This Colorful Condo Packs A Decorative Punch In Every Room
Riotous color, lively prints and art mingle for the ultimate in city living. “I would describe it as traditional elegance with a twist,” says the homeowner of the Toronto condo’s design. She downsized from a veritable Shangri-la, a midtown house where she had lived for 20 years, which was filled with art and antiques. The new digs, then, had to be up to snuff, both in terms of style and scope. At 3,800 square feet with two terraces — one terrace is a party-sized 800 square feet — the airy condo elegantly meanders across half of one storey of a boutique building. The home has sizable rooms and, with its coolly crisp white interior, it’s the perfect showcase for the owner’s sizable art collection.
Designer Christine Johnson, a long-standing collaborator of the homeowner, chose materials and pieces to create rooms that felt intimate and inviting. “The owner wanted color and she wanted contemporary, so we did a very open space,” says Christine. “Vast rooms are tricky; you have to make sure the space has an inviting and comfortable feel. We made it cozy through textures and color.”
Scroll down to tour this colorful space that redefines condo living.
An antique French chair, marble urn and burled-wood console create an elegant welcome in the foyer. Contemporary striated millwork on the wall offsets the traditional vignette and provides a textural backdrop for Uralkali Potash Mine #4, Berezniki, Russia by Edward Burtynsky.
The 20-year-old armchairs and sofa were refreshed with new upholstery. Column-style side tables are a fun foil to the two square marble cubes topped with iron lamps.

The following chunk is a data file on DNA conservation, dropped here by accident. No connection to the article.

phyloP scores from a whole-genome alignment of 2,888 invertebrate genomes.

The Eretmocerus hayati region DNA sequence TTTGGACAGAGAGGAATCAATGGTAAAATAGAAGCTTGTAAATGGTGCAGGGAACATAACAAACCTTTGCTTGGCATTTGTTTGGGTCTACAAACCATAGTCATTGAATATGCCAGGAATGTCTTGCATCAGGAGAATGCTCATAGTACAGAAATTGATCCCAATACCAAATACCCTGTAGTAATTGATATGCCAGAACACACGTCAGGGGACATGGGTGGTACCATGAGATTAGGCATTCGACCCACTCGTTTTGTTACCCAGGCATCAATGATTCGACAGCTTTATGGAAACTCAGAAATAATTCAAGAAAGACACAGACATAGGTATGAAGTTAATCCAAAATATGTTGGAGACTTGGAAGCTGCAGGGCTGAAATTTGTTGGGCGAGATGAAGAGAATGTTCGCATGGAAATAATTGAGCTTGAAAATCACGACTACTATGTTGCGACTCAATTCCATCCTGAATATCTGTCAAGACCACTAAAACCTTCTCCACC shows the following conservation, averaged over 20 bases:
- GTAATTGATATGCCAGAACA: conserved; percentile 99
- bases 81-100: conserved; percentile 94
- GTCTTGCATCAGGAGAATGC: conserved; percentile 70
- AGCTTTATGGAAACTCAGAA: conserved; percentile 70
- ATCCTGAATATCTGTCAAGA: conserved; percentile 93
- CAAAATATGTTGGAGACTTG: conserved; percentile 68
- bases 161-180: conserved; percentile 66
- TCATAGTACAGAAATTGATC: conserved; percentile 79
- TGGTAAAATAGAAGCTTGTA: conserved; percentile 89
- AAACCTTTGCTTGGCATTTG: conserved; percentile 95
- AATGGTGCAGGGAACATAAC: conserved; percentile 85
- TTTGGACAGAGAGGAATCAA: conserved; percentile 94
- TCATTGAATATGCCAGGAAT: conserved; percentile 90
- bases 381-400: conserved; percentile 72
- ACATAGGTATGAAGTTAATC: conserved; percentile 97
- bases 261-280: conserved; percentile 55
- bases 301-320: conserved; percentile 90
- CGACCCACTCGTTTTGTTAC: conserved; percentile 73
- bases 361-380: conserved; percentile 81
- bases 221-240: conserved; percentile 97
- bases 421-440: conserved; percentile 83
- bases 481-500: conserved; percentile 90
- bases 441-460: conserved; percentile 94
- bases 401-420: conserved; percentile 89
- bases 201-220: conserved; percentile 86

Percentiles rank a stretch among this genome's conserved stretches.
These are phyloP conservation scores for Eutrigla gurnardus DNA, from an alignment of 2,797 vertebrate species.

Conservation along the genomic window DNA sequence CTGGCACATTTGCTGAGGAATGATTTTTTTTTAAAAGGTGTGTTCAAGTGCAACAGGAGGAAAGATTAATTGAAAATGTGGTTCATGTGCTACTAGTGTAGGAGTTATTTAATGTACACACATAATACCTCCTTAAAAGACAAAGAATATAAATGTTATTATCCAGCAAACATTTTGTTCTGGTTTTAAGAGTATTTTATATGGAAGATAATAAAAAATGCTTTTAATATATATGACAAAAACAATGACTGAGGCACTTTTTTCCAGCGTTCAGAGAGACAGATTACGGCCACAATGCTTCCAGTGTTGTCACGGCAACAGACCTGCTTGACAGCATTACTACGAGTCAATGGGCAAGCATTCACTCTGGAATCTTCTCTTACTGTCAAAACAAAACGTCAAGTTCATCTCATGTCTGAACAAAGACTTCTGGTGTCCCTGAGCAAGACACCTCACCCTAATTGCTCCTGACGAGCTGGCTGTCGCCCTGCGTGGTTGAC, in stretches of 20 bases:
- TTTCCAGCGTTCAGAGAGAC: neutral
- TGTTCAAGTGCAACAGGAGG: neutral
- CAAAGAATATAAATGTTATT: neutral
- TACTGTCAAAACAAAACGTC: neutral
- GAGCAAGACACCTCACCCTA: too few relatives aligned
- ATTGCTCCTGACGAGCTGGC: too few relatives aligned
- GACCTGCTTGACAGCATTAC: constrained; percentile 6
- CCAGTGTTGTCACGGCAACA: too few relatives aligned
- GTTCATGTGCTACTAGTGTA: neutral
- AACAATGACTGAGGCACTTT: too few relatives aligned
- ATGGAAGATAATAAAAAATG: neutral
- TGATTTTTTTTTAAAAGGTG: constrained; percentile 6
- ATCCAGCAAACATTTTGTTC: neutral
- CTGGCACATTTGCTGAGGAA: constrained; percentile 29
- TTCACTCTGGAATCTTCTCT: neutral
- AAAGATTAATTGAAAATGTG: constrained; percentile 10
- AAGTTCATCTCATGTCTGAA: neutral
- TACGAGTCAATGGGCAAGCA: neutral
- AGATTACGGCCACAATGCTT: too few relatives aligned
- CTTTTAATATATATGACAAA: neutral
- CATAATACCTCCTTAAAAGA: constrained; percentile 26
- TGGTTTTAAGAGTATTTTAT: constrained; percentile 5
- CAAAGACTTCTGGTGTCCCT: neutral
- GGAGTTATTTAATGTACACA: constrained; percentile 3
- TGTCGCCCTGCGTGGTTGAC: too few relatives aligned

A shapely table lamp can be ho-hum, but snipped out of a splashy complements the pattern of the throw pillow’s Clarence House fabric.
Two Milo Baughman lounge chairs covered in silk velvet upholstery and a striking painting create a strong graphic moment. “One of the best things Christine did was find that patterned fabric, because I tend to go for geometric things,” says the owner. “Christine said, ‘You’re going to kill me: it’s unbelievably expensive, but I know you’re going to love it.’ And I said, ‘I don’t care what it costs; that’s what we’re doing!’ ”
Two identical custom Parsons tables can be pushed together for a large dinner party. Overhead, a bespoke Brothers Dressler chandelier has sculptural impact. Made in New York, the chairs were worth the four-month wait.
The homeowner opted for a contemporary kitchen; she likes the shine and striping on the cabinets. A dropped panel over the island has recessed lighting inset into glass that was extremely challenging to install because the ceilings are concrete. “We were sick of pendants, so we went for it,” says Christine.
The striking abstract painting used to hang in the old house. “It looks much better here; it gives the room color,” says Christine.
A capacious seating area directly across from the kitchen is flooded with light. “Even though it’s north-facing, the light is incredible,” says Christine. “It’s bright and cheery every day.”
The den’s regal purple drapery is dynamic and different. On the chairs the owner has had forever, hypnotic fabric is a fun upgrade.
“I always wanted a bedroom wall with patterned fabric or brightly colored paint — not boring beige,” says the owner, who got her wish with the panels of lavender fabric behind the headboard.
The luxe ensuite features a wall of grey stone tile and engineered wood floors. A roomy walk-in shower divides the bathroom into his and hers sections.
Unadorned walls deliver a quiet elegance in the bathroom. A glossy linear vanity table with a pop-up mirror and petite seat on tapered legs are sleek additions.
“Having a terrace was an important reason to move here,” says the owner. “I knew it would enable me to withdraw without too many pains from having this huge garden at my previous home.”